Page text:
There is nowhere more ‘front line' than a claims department, and recent years have seen great improvements. Craig Colton expects there will be more to come.
Claims handlers are the individuals who help people who have recently lost their loved ones; they speak to customers who have been diagnosed with a serious (sometimes terminal) illness; they listen to their concerns and ultimately tell them whether they can claim under their policies.
Claims handlers speak to our customers at critical points in their lives and help them through some of the toughest times.
Fortunately, as an industry we’re ‘getting better’ at paying claims. If we look back over the past seven years, ABI figures show that insurers overall have moved from paying 84% of critical illness claims in 2007, to 91% now.
At the risk of blowing our own trumpets, in 2012 Aviva protection customers and their families received more than £475m through claims on life insurance, critical illness cover and individual income protection policies. This equates to more than £1.3m a day, or £902 per minute. This is great news for consumer, advisers and the industry as a whole.
Figures such as these demonstrate that insurers really do pay claims, fulfilling the promise we made when the cover was taken out. We are continually looking at ways to make our products better for customers so we’re not in the awful position of having to turn down a claim - for example, if a person has had a form of cancer that isn’t covered or where the severity of the condition being claimed for doesn’t meet the criteria.
But there is still more to be done, and much of this ‘more’ is around consumer education.
It makes everyone in the industry’s heart sink when they read or hear about the case of a customer whose protection claim has been turned down. These types of stories are incredibly emotive and there is every sympathy for the family whose lives have been affected by a terrible disease or the death of a loved one. But no insurer turns down a claim without good reason.
Either a claim has been declined because the customer provided incomplete or inaccurate information on their application (which often means that they would not have been offered cover had the insurance company known this information), or they have tried to make a claim outside the policy’s terms and conditions: for example, for an illness that isn’t covered.
In this situation, the customer is usually very angry and upset, and is keen to point out to others the importance of reading their policies and understanding what they are covered for.
Ironically, this is exactly the point that insurers would also want to make. We desperately want people to understand what cover they have so that we’re never in a position of having to turn down a claim.
It is a shame that this point is sometimes made in unfortunate circumstances.
So what should insurers do in these cases? Should we overturn a declined claim if the customer was a heavy drinker but claimed to be more or less tee-total on their application form? Or if they answered ‘no’ to questions when clearly their answer should have been ‘yes’.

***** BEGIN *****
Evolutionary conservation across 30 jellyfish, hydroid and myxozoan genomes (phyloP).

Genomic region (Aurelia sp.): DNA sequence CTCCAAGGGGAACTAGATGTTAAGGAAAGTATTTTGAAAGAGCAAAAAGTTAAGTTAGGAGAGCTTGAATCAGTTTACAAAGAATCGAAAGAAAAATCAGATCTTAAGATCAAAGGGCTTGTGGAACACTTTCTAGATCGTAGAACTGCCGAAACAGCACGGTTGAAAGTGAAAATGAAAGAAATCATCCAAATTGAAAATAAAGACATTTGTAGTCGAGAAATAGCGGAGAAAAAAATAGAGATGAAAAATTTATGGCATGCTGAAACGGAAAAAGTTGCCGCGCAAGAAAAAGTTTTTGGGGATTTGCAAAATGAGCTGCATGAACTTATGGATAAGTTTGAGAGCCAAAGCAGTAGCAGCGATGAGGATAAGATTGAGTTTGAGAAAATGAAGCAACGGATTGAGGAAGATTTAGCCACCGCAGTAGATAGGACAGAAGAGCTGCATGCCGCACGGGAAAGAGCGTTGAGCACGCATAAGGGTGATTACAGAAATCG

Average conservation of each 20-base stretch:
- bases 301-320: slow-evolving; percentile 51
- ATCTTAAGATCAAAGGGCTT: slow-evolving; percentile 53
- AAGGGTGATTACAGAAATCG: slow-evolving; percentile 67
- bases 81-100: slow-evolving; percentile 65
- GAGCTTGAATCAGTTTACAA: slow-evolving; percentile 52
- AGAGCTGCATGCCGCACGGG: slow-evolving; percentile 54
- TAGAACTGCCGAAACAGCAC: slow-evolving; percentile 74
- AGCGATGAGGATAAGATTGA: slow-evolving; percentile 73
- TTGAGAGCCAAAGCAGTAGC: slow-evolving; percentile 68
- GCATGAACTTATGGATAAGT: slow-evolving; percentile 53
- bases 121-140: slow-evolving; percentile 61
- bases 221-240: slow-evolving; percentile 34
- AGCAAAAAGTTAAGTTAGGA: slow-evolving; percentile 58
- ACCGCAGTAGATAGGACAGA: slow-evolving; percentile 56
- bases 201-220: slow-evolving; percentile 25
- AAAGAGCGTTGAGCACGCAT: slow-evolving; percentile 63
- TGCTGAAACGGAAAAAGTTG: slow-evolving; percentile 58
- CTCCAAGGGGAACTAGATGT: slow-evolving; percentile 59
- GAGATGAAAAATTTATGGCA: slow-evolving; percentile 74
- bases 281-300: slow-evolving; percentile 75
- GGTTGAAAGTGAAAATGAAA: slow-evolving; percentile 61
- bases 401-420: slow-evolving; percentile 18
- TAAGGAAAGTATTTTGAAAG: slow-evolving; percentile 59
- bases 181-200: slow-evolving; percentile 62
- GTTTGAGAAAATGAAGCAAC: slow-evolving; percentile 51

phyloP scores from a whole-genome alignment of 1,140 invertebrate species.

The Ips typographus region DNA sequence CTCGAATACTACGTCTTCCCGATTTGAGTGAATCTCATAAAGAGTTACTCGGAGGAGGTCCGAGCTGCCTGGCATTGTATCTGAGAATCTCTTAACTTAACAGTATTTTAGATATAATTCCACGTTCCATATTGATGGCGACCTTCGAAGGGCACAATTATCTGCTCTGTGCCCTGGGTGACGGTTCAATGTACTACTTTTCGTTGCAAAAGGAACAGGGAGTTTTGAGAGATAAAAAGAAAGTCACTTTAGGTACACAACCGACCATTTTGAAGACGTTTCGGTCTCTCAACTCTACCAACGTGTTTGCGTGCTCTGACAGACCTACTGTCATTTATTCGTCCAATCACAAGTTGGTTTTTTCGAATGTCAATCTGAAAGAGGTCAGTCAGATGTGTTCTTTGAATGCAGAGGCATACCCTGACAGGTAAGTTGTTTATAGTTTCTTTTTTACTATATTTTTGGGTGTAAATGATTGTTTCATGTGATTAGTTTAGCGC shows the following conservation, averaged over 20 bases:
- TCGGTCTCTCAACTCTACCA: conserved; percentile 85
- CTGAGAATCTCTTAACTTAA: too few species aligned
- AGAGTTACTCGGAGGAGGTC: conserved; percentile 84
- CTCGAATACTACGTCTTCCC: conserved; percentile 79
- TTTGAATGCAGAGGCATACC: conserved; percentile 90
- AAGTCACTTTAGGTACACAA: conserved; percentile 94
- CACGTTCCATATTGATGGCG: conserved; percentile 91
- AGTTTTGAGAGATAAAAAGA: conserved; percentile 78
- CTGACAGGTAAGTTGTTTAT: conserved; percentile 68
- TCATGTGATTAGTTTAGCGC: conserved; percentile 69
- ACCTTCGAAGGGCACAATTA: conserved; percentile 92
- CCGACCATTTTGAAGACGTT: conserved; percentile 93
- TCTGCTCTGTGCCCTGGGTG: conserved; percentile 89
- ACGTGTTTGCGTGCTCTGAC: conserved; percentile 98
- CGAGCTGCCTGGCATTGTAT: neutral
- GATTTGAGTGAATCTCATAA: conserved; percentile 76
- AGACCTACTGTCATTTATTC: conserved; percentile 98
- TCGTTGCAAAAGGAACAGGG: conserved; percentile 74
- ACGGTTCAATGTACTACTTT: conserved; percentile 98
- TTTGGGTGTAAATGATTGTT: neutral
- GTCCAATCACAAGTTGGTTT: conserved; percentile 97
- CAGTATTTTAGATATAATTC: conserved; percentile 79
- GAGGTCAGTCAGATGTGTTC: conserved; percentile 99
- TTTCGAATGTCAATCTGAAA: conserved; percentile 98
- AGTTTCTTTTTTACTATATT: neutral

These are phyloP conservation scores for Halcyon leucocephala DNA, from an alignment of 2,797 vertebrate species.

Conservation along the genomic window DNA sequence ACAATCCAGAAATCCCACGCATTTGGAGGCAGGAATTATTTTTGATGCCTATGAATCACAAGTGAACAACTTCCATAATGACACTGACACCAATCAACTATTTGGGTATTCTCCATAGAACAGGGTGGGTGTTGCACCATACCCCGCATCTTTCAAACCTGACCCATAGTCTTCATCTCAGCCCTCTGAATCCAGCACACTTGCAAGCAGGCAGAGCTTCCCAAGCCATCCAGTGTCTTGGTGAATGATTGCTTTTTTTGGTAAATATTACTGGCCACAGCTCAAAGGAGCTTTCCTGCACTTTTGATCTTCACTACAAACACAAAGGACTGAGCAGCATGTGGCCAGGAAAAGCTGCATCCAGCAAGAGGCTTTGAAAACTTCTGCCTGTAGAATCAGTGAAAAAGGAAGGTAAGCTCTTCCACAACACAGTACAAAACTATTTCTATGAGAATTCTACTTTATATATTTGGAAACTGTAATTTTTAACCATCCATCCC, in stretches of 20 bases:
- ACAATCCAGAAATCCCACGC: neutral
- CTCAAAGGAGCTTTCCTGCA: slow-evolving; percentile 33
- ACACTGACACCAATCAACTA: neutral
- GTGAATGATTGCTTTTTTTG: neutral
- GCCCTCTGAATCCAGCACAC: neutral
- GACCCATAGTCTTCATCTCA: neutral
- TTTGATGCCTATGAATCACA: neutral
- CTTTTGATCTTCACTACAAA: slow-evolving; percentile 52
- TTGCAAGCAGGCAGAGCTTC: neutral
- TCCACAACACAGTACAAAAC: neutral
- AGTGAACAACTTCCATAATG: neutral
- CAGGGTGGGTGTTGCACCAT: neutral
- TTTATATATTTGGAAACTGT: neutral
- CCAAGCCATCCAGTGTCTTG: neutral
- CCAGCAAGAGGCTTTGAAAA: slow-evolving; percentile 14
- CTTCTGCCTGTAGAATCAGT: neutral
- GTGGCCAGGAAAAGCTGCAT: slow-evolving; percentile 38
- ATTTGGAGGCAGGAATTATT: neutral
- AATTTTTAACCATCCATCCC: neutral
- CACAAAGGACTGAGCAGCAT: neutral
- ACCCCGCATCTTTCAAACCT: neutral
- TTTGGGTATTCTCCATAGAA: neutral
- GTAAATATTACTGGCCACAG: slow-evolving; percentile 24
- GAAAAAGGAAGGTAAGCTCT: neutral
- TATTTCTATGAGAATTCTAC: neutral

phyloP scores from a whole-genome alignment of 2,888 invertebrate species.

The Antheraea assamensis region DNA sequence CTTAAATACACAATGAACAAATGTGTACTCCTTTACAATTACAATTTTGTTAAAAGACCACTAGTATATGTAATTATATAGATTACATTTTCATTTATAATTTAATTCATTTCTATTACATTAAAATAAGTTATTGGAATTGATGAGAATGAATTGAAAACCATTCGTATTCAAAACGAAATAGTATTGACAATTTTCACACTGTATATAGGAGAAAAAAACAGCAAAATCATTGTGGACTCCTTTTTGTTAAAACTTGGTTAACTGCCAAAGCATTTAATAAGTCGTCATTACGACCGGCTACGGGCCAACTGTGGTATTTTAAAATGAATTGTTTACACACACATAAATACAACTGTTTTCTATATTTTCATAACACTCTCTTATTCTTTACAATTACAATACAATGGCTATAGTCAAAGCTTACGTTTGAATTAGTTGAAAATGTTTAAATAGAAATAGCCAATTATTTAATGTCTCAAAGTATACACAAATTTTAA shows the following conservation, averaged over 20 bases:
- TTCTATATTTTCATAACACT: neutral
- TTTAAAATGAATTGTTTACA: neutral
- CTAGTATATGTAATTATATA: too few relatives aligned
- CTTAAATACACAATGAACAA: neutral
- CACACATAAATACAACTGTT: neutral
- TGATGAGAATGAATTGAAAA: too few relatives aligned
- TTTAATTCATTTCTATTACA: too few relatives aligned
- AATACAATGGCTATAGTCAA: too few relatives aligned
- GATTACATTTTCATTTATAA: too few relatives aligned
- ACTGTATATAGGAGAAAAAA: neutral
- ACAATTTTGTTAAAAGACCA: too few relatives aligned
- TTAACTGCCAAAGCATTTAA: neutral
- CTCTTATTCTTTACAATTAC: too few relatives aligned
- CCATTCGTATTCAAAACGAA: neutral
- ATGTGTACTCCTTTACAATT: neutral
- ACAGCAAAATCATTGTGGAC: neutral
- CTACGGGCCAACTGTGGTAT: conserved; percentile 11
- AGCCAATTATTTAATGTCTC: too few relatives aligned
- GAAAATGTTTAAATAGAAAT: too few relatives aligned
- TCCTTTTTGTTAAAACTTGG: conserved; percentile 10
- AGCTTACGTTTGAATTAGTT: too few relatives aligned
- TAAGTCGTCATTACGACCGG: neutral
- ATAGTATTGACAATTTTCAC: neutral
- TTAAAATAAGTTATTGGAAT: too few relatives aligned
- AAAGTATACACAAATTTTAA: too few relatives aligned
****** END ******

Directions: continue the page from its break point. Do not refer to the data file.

People may be surprised to read that no declined claim is taken lightly. Medical conditions aren’t always an exact science and, where we can, we often give the customer the benefit of the doubt.
At Aviva, and I’m sure other insurers do the same, we have a claims committee to challenge ourselves with more complex claims to ensure that we consider all the relevant information and not make technical decisions based solely on fulfilling a defined criteria.
Of course, this does not mean insurers pay every claim. If we did, premiums would rise so much that cover would become unaffordable to all but the affluent few.
But we consider every case on an individual basis. We have a duty of care to customers, and we are here to support them if it is right and fair to all policyholders to do so.
Providers always stand in customers’ shoes, and we don’t hide behind technicalities: we make decisions that we stand by today and in the future.
As one of our claims managers put it: if we can explain why we have made a particular decision in a way the man in the street would understand, we can be confident the decision is the right one.
Paperless claims process
We are also looking at ways in which we can make the claims process easier and quicker for our customers.
Paperless process have enabled insurers to pay some death claims within 24 hours. Following this, we at Aviva are piloting innovative ways to introduce more tailored journeys for CI customers, starting with cancer claims, the most common reason for claim. The aim of this is to alleviate the financial worries of our customers by paying claims as quickly as we can.
Form-filling can be a pain at the best of times, so the industry has introduced claims websites and telephone claims services designed to make the claims journey as simple and hassle-free as possible for the customer.
Both routes give claimants the opportunity to submit their claim at a time and place that’s convenient to them. The telephone claims process mean customers claims can be dealt with in one call rather than two, and days can be saved because providers have not asked them to complete a paper form. Instead of a ‘call back’, the customer’s call is put straight through to an assessor, because it’s now that is convenient to the customer.
Making a claim is something no one ever wants to do, particularly when we’re talking about life or critical illness cover. But if we can help to educate people about their cover, and make the process easier if they do need to make a claim, we can help to provide that all-important financial comfort when it matters most.
Craig Colton is protection director at Aviva